- Series: Maisie Dobbs
- Hardcover: 352 pages
- Publisher: Harper; 1st Edition edition (March 14, 2017)
- Language: English
- ISBN-10: 0062436600
- ISBN-13: 978-0062436603
- Product Dimensions: 6 x 1.1 x 9 inches
- Shipping Weight: 1.6 pounds (View shipping rates and policies)
- Average Customer Review: 4.7 out of 5 stars See all reviews (312 customer reviews)
- Amazon Best Sellers Rank: #8,776 in Books (See Top 100 in Books)
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In This Grave Hour: A Maisie Dobbs Novel Hardcover – March 14, 2017
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“While Winspear maintains her focus on the volunteers and charitable organizations involved in their rescue and relocation, her portraits of individual evacuees like Anna, a homeless waif so traumatized she has stopped speaking, are enough to break your heart.” (Marilyn Stasio, New York Times)
“With authority and compassion, Winspear excels at captivating plotting, authentic casting and refined prose. Superlative crime fiction that breaks the boundaries of the genre, In This Grave Hour portrays a past that reverberates in the present.” (Jay Strafford, Richmond Times-Dispatch)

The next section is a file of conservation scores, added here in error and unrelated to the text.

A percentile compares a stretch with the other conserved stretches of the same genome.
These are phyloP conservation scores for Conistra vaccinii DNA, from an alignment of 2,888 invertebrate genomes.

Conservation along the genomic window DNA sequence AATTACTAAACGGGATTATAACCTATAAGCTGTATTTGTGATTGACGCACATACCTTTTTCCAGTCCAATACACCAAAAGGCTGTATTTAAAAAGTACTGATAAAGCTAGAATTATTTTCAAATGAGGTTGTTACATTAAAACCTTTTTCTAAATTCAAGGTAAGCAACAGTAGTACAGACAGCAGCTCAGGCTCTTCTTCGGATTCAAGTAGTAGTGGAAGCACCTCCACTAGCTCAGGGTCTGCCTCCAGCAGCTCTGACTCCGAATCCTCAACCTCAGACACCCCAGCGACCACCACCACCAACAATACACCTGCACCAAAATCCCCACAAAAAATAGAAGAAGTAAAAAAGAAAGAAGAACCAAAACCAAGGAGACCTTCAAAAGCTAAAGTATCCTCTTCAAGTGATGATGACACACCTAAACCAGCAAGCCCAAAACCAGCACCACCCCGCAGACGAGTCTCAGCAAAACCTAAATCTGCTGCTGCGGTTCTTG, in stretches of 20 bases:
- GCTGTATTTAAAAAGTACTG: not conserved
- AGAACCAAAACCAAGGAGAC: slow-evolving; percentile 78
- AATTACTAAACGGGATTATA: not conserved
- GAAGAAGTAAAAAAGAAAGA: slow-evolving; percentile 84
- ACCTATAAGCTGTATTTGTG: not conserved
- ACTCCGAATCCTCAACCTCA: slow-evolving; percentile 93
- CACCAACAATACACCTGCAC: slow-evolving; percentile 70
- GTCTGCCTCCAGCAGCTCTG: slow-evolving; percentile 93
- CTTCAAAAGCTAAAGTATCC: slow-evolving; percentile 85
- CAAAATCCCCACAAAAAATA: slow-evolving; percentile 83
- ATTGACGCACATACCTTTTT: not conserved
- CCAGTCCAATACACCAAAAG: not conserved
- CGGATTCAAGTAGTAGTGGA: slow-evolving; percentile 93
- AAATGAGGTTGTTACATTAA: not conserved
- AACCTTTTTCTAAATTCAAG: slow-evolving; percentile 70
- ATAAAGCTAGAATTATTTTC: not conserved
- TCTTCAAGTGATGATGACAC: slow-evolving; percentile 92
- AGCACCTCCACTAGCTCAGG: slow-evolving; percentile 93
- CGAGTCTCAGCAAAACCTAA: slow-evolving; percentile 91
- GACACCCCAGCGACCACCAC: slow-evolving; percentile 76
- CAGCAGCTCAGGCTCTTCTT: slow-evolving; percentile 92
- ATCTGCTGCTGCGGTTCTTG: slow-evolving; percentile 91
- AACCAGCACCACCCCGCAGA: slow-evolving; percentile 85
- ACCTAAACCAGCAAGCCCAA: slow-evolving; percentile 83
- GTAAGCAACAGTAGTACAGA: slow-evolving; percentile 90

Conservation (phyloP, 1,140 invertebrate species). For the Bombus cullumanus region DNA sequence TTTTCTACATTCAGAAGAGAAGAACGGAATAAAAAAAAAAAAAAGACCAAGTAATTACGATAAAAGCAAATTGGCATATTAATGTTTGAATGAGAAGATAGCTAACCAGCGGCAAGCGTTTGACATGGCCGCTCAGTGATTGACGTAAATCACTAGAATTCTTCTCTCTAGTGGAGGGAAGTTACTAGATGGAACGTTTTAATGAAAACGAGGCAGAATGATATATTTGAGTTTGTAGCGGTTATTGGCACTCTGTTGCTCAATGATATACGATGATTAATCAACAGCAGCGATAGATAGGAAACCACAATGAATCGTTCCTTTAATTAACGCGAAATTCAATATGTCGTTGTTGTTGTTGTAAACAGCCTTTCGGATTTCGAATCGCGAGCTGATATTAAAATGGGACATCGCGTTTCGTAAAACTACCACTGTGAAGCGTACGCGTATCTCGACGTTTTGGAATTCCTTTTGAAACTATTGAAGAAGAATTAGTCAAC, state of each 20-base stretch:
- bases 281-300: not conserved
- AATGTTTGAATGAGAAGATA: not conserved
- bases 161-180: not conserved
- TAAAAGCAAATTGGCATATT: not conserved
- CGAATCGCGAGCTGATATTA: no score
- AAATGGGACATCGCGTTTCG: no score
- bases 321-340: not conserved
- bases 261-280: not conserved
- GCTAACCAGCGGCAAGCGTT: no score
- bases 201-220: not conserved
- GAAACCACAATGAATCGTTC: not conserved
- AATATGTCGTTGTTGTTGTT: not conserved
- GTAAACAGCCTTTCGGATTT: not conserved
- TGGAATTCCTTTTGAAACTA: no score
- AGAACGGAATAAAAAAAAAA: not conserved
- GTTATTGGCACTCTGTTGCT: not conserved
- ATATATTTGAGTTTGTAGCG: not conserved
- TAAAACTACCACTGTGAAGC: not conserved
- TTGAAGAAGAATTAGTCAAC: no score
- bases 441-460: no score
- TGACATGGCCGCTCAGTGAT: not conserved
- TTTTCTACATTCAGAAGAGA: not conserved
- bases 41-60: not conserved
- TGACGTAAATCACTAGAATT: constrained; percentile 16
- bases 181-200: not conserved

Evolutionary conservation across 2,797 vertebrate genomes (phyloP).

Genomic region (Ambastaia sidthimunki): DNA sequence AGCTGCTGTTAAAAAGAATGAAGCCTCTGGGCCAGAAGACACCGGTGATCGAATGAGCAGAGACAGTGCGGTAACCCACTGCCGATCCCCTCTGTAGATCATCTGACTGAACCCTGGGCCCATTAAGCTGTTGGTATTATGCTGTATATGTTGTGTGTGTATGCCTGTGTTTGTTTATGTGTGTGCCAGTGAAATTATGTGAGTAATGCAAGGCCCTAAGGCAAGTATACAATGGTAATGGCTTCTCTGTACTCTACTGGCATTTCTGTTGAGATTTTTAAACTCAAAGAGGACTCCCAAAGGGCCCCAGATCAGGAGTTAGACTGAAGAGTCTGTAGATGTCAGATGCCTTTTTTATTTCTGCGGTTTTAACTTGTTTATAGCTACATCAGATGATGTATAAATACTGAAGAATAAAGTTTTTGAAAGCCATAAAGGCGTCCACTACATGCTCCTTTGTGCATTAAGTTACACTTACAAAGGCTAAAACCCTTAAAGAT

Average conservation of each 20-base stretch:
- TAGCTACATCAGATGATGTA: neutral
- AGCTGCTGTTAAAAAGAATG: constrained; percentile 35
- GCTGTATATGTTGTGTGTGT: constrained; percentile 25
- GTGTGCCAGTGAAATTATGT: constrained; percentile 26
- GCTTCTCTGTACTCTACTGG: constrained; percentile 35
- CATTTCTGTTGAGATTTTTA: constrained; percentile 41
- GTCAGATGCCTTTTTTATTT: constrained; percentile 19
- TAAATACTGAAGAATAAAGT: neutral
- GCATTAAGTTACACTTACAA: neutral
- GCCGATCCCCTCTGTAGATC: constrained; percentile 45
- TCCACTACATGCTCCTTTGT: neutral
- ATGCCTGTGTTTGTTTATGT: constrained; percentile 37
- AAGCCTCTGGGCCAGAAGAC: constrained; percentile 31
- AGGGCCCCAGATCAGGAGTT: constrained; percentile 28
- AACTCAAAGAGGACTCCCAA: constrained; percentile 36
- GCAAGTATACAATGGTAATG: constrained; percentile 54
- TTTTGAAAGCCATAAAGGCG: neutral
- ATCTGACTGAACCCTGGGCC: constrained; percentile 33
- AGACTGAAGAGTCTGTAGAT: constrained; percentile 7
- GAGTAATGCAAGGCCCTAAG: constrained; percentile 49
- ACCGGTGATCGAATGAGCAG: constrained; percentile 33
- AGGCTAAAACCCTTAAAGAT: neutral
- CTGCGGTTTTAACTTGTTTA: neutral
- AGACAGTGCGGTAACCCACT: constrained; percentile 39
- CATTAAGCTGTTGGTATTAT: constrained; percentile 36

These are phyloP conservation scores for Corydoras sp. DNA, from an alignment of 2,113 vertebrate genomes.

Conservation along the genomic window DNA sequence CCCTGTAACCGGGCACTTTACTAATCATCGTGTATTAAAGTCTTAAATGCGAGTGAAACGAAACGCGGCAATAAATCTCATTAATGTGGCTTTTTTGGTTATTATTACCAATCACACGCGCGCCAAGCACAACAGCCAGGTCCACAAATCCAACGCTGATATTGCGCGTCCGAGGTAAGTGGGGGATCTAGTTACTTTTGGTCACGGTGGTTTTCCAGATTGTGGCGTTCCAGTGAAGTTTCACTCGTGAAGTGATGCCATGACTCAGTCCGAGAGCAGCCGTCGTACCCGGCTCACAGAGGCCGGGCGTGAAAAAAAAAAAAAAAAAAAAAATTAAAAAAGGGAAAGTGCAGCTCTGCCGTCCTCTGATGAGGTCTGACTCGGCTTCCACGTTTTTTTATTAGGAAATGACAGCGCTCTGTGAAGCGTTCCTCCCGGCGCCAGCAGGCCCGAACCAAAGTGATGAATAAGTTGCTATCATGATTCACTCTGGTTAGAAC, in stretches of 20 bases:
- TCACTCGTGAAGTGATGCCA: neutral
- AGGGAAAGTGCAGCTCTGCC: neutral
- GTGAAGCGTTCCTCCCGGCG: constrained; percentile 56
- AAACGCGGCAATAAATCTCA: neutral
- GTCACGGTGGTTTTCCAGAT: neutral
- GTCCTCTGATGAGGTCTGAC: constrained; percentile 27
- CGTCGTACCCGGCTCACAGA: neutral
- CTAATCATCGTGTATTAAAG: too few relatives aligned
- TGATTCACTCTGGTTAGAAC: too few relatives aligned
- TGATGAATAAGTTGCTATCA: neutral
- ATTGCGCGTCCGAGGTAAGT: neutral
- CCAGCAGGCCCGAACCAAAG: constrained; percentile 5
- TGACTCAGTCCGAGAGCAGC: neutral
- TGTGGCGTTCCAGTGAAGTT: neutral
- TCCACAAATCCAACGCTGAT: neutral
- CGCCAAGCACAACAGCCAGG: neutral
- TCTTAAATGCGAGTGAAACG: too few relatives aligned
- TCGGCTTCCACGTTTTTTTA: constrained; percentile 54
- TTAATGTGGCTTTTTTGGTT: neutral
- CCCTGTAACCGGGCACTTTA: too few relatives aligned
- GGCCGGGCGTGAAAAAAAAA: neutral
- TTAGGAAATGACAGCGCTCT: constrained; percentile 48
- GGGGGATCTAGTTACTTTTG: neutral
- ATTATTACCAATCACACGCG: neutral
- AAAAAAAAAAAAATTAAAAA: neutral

“Winspear’s compelling series entry feels very timely in light of our current political climate over issues of refugees and immigration. Fans will line up to get this installment, but it also serves as a good introduction for new readers.” (Library Journal, starred review)
“A fine novel, written with Winspear’s sure hand and ability to meld historical events into an engaging crime narrative. Fans will savor this one as they anticipate what Maisie will do in WWII.” (David Pitt, Booklist)
“A female investigator every bit as brainy and battle-hardened as Lisbeth Salander.” (Maureen Corrigan, NPR's Fresh Air)
“A series that seems to get better with every entry.” (Tom Nolan, Wall Street Journal)
“With clarity and economy, Winspear lays the historical groundwork…. The setting matters, but what may matter more is the lovely, sometimes poetic way Winspear pushes her heroine forward…. May she shine on the literary scene for many books to come.” (Robin Bianco, USA Today, 3.5 out of 4 stars)
From the Back Cover
Sunday, September 3rd, 1939. At the moment Prime Minister Neville Chamberlain broadcasts to the nation Britain’s declaration of war with Germany, a senior Secret Service agent breaks into Maisie Dobbs’s flat to await her return. Dr. Francesca Thomas has an urgent assignment for Maisie: to find the killer of a man who escaped occupied Belgium as a boy some twenty-three years earlier during the Great War.